Russian journalists condemn ’gag’ after Putin story
Journalists at a Russian newspaper have signed an open letter of protest after its owner fired two top executives over a photo insulting Vladimir Putin.
More than 60 staff at Kommersant, a liberal business daily, signed the letter after the owner, metals magnate Alisher Usmanov, sacked the two men.
"We are being compelled to be cowards, which is unworthy and unproductive, " the internet letter said.
Mr Usmanov said he understood the journalists but stood by his decision.
A report on Russia's disputed parliamentary election in Monday's issue of Kommersant Vlast, the newspaper's magazine, contained a photo of a spoiled ballot paper with an obscene message to Mr Putin scrawled over it in red ink.
The magazine cover shows Russia's powerful prime minister staring into a ballot box with the headline "Win for United Stuffers", playing on the name of Mr Putin's party, United Russia, and the alleged practice of stuffing ballot-boxes with fake votes.
Mr Usmanov subsequently sacked the magazine's editor, Maxim Kovalsky, and the head of the publisher's parent holding company, Andrei Galiyev.
Demyan Kudryavtsev, head of the Kommersant Publishing House, took the blame and submitted his own resignation, saying on his blog that the magazine issue had been published "in violation of internal procedures, professional journalistic standards and the Russian law".
In their letter, published on the openspace.ru website, the journalists argue that the obscene words in the photo were not "the words of the magazine... but a photo capturing the true behaviour of voters at the election".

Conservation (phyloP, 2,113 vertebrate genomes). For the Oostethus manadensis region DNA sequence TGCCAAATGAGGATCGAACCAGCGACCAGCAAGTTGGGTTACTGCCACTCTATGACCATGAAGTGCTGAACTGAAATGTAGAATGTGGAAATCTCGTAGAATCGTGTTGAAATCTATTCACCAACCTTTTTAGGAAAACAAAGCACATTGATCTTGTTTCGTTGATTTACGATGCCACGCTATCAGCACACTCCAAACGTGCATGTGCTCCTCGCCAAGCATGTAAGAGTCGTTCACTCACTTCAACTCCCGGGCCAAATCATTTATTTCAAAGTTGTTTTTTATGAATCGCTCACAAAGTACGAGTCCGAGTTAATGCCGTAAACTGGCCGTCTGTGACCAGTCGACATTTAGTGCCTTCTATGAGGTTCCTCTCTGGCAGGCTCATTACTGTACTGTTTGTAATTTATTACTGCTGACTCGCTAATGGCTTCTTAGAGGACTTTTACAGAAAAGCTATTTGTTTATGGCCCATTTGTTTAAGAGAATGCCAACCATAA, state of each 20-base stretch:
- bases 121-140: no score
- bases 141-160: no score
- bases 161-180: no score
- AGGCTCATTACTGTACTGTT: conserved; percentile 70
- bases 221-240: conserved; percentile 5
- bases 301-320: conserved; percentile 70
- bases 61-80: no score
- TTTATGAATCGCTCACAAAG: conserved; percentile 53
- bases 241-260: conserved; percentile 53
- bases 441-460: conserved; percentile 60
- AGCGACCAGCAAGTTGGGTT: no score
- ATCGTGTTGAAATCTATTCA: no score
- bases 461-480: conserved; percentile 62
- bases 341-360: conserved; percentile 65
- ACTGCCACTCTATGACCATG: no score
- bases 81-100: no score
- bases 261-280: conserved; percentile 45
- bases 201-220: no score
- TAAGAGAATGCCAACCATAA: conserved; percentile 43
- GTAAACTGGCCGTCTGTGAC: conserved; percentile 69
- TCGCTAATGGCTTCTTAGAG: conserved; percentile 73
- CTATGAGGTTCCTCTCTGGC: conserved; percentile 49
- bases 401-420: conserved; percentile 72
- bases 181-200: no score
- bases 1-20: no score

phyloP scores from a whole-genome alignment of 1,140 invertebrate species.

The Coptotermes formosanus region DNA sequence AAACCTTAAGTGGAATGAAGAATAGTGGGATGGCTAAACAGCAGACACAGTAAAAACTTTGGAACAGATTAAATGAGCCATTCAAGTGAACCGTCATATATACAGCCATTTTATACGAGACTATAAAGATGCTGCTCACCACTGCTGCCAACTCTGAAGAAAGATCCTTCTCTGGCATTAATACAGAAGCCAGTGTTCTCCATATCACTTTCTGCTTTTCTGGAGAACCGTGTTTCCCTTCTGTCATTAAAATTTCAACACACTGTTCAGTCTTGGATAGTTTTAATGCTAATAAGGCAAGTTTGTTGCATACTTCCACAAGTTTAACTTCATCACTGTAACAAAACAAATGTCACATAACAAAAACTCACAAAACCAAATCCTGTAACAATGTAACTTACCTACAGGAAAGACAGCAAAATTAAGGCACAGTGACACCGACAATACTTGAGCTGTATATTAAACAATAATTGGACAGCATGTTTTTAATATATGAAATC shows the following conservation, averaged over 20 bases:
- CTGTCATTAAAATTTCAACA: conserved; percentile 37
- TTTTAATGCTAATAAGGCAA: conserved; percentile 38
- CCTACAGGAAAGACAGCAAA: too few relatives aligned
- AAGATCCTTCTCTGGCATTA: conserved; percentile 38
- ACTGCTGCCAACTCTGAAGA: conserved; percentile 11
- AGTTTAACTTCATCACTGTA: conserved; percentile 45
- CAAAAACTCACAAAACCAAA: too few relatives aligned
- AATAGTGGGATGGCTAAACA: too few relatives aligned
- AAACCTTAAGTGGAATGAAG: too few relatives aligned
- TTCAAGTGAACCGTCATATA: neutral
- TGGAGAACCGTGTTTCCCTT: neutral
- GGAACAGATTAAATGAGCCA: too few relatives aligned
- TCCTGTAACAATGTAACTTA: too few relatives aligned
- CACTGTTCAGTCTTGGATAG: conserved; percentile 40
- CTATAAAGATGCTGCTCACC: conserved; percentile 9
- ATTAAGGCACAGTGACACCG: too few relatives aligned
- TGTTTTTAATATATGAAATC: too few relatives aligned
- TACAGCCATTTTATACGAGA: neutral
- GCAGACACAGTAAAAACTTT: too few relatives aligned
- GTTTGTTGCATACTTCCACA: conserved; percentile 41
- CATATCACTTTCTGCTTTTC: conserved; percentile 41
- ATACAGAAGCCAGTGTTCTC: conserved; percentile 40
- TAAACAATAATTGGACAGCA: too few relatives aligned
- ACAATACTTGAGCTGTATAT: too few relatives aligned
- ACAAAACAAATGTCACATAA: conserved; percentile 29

Defending Kovalsky's integrity, they say: "For us to defend him is to defend our own honour and dignity."
"We regard his dismissal as an act of intimidation aimed at preventing any critical words about Vladimir Putin...
"We take particular offence at the attempt to present the dismissal of a man for his professional position as a fight for the purity of the Russian language.
"This is the same kind of fabrication that offended people at the election."
In addition to the Kommersant staff, journalists from the online newspaper gazeta.ru signed the letter.
Mr Usmanov told Russian media: "I believe I took the right decision and do not intend to reverse it.
"Emotionally, I can understand the journalists speaking up for sacked top managers...
"However... Kommersant Vlast is a respectable, independent, socio-political publication."
Writers in recent issues had, he said, "crossed the line, breaking ethical standards accepted by decent society".
Mr Usmanov, who is a major Arsenal FC shareholder, also made clear he had no intention of selling Kommersant despite an offer from fellow tycoon Mikhail Prokhorov to buy it.
"Prokhorov did indeed phone me and asked me to sell Kommersant, " he said. "I replied that I liked his joke."
Mr Putin is standing for re-election as president in March, and Mr Prokhorov has declared his intention to stand too.